The above mentioned thoughts were based on the sum of accelerations. If we split up the values into the XYZ components, Where the axis parallel to the spine must be considered to be essential, we see more nuances to the data set.

axis.png
Accelerations in all axis, at landing from vertical to horizontal (0 to 90 degrees). The X-axis is parallel to the spine, Y-axis is parallel with the shoulders, and Z-axis goes through the stomach.

We see the same basic pattern for the X-axis with the blunt end cap, with a minimum at a 40 degree angle. With the cone shape it becomes more evident that it is mainly the vertical landing that’s interesting. But we also see that it’s marginally better to land with the blunt end cap at 40 degrees than a vertical landing with the cone.

What now?

There’s no doubt that it looks interesting with the cone shape and a vertical landing, and we’re also planning to do another test with a pointier cone, to see if that gives us new insights.

As data has come out in this test, I would personally prefer to go for a setup where we outfit the space capsule with an Apollo-shaped end cap and land it at an angle between 40 & 50 degrees. As I see it, that would give the astronaut the least stress to the spine, and we will get the most freedom with regards to consistent landings under various weather conditions.

Splashdown at different angles

BUT!

There are also other opinions, and I’m definitely not sure if we can pull out more knowledge from this data set. So it would be fantastic to hear your interpretations of the graphs, and if you have other suggestions to how we can proceed.

We therefore kindly ask you to throw questions, comments and thoughts after us in the comments field below, in order for us to make the best possible decision.

Ad astra,

Mads

Categories: Blog

Published by Mads Stenfatt on

3 Comments

Carlos A Rodriguez · 17th March 2020 at 12:01 pm

A quick end cap recommendation is a non-revolved shape at an angle. Messes with aero I know but may be worth looking into. Like look at a penguins beak but shorter. You also might already be planning this but you need to apply drift into the equation. Adding lateral motion will tend to effect the impact and spread of forces at varying angles like skipping a stone. Even at low velocities this can help or hinder impacts. Watch a couple videos on the Apollo capsule water pact tests as they had a hard time themselves figuring it all out. Their issue was more mass to shape related to keep it from tumbling but you guys have a slightly different concern. I know you said scale isn’t really accurately done but just make sure your mass you use is I think Raleigh scaled. If I remember correctly smaller objects need slightly more mass to replicate the same forces properly on water at a smaller scale…or that might be backwards. Double check that LoL. One of my old naval architecture professors did work on water impacts of objects like what your doing. I can see if they put out a paper on in. Her name was Leigh McCue-Weil if I remember correctly. Good luck and keep up the great work!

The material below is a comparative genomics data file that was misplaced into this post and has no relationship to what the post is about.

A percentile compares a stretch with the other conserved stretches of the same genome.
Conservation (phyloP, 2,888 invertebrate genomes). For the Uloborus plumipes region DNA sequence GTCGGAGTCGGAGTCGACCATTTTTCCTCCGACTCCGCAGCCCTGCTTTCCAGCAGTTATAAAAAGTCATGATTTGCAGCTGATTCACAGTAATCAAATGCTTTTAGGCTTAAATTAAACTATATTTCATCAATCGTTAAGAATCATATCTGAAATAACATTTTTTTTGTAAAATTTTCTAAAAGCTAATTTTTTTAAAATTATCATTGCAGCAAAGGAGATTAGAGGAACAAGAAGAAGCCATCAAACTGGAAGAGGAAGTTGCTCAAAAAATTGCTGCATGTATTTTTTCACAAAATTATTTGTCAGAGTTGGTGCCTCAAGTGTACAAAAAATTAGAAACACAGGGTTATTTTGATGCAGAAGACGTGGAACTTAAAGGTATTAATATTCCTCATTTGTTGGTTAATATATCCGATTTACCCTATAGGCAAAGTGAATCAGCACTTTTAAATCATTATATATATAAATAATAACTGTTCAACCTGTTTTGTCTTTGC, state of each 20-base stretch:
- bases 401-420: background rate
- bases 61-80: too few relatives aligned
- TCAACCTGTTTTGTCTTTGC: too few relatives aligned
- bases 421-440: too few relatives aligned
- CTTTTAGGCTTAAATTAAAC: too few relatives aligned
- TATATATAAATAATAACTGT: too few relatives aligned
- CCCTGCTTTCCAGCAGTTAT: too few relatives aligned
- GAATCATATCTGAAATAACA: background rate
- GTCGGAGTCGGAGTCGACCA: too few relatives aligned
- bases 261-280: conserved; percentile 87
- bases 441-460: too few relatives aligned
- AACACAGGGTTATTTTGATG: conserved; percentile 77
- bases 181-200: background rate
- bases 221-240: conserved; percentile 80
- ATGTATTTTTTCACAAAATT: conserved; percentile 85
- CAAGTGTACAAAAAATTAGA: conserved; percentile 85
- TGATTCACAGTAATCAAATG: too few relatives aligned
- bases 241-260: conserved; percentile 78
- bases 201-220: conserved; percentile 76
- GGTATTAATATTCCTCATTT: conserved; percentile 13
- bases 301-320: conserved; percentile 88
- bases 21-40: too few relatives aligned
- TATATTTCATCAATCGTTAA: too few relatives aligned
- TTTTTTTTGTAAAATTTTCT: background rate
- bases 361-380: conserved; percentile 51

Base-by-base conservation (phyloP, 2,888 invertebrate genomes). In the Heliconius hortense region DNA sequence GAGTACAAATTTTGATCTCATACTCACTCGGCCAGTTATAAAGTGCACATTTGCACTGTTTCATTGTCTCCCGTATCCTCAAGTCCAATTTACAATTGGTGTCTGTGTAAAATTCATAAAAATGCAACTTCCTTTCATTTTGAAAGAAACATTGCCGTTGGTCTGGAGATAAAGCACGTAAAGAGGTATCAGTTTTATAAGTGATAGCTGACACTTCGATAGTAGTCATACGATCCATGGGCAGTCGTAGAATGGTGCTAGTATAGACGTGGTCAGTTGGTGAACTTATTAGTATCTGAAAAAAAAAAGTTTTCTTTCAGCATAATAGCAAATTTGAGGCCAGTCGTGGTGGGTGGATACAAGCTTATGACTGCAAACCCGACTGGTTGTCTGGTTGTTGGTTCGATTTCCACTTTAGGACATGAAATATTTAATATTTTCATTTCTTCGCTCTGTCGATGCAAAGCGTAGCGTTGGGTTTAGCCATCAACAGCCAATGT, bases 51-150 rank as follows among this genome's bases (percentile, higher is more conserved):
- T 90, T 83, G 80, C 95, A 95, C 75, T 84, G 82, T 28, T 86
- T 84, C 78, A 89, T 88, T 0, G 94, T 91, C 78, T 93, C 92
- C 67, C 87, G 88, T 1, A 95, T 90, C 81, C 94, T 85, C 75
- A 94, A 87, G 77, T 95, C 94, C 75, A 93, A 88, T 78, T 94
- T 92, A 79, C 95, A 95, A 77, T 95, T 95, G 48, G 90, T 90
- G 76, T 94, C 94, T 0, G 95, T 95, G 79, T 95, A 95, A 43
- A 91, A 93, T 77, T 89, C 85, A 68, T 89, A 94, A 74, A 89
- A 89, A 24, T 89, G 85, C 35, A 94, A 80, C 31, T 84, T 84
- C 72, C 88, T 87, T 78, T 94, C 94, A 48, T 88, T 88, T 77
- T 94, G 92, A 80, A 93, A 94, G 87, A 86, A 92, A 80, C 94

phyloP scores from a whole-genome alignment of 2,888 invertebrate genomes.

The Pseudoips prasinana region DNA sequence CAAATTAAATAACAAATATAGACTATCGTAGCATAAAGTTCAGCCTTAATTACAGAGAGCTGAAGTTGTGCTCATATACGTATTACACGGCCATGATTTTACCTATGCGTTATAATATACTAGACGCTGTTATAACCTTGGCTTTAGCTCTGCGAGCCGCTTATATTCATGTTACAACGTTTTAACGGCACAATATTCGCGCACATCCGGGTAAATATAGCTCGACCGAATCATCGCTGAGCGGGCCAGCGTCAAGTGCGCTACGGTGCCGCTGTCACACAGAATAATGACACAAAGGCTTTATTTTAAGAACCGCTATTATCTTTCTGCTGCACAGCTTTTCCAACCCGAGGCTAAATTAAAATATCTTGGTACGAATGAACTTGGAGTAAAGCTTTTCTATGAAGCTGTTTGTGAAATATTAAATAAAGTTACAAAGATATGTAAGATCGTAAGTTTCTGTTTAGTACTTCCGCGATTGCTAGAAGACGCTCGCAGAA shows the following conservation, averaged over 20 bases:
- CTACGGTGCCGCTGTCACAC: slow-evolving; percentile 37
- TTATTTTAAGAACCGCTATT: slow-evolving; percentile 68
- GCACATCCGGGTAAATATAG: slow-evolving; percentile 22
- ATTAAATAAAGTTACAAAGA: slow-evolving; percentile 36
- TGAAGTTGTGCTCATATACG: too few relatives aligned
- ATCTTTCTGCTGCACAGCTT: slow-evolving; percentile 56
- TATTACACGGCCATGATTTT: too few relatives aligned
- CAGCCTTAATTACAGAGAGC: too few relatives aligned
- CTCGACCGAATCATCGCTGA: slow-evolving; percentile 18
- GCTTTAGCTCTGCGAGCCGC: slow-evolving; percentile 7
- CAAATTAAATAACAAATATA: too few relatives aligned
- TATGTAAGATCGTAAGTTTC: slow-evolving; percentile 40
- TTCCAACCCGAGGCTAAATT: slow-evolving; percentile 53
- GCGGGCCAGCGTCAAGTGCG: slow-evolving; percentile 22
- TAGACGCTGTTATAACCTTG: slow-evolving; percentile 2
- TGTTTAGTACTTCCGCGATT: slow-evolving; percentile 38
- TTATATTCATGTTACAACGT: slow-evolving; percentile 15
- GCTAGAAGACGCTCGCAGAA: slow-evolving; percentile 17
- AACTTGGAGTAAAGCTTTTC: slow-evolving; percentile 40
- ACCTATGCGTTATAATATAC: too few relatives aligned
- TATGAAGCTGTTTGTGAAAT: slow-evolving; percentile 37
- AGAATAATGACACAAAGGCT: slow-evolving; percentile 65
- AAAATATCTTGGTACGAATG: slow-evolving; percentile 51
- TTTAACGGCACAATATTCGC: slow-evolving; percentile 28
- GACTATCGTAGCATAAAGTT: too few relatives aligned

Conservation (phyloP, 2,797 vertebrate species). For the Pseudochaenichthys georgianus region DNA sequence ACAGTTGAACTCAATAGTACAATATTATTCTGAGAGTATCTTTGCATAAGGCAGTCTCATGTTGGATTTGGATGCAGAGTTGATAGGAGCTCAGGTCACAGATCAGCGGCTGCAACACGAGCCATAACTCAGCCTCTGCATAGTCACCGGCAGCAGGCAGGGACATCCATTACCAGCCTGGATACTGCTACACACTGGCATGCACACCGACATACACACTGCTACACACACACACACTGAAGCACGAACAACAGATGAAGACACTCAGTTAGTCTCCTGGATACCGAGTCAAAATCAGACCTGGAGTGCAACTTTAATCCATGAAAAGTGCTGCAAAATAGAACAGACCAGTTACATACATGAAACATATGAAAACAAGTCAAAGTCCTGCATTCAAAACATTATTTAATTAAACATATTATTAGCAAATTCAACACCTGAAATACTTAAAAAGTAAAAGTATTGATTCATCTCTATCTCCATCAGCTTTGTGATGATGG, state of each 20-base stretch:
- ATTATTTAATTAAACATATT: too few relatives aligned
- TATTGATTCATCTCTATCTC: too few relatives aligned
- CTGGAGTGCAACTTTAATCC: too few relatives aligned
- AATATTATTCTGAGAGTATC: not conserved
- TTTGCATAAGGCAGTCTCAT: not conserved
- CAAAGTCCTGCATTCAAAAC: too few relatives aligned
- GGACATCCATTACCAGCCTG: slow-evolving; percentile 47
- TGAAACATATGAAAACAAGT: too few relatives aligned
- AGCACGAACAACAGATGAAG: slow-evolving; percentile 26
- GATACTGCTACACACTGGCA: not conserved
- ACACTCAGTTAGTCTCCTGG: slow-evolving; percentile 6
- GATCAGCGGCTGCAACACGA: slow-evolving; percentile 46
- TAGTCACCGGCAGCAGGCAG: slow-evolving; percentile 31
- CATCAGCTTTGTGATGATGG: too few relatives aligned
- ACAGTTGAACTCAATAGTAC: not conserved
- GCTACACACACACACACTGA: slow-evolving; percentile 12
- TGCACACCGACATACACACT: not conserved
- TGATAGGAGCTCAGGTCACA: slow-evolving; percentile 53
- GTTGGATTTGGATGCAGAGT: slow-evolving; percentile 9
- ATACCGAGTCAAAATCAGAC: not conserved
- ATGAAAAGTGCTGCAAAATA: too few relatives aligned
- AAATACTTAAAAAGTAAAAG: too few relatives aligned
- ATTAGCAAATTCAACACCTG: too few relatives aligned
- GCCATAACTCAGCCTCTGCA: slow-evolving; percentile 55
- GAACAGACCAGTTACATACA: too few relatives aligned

Mads Stenfatt · 17th March 2020 at 9:27 pm

Hi Carlos
We have played around with the Raleigh number and scaling quite a bit, and have come up with some pretty crazy numbers for what mass to use, which is why we in the end decided to just go for the comparative test in the first run.
It would be fantastic if you could find some literature for us to use, so please let us know if you find it.

Stephan · 18th March 2020 at 9:23 am

Blunt endcap between 30 and 50° looks good too me. I would be more concerned that the capsule dosen’t flip over as it did in those tests! On that note: maybe use two accelerometer (on in the top, one at the bottom of the capsule) to make sure the head isn’t rip off by centrifugal forces.
Also, can you add error/spread markers to your graphs?
How did you “add” the forces of the different axis into a single figure? (Absolute values, square and root, geometricly, …?)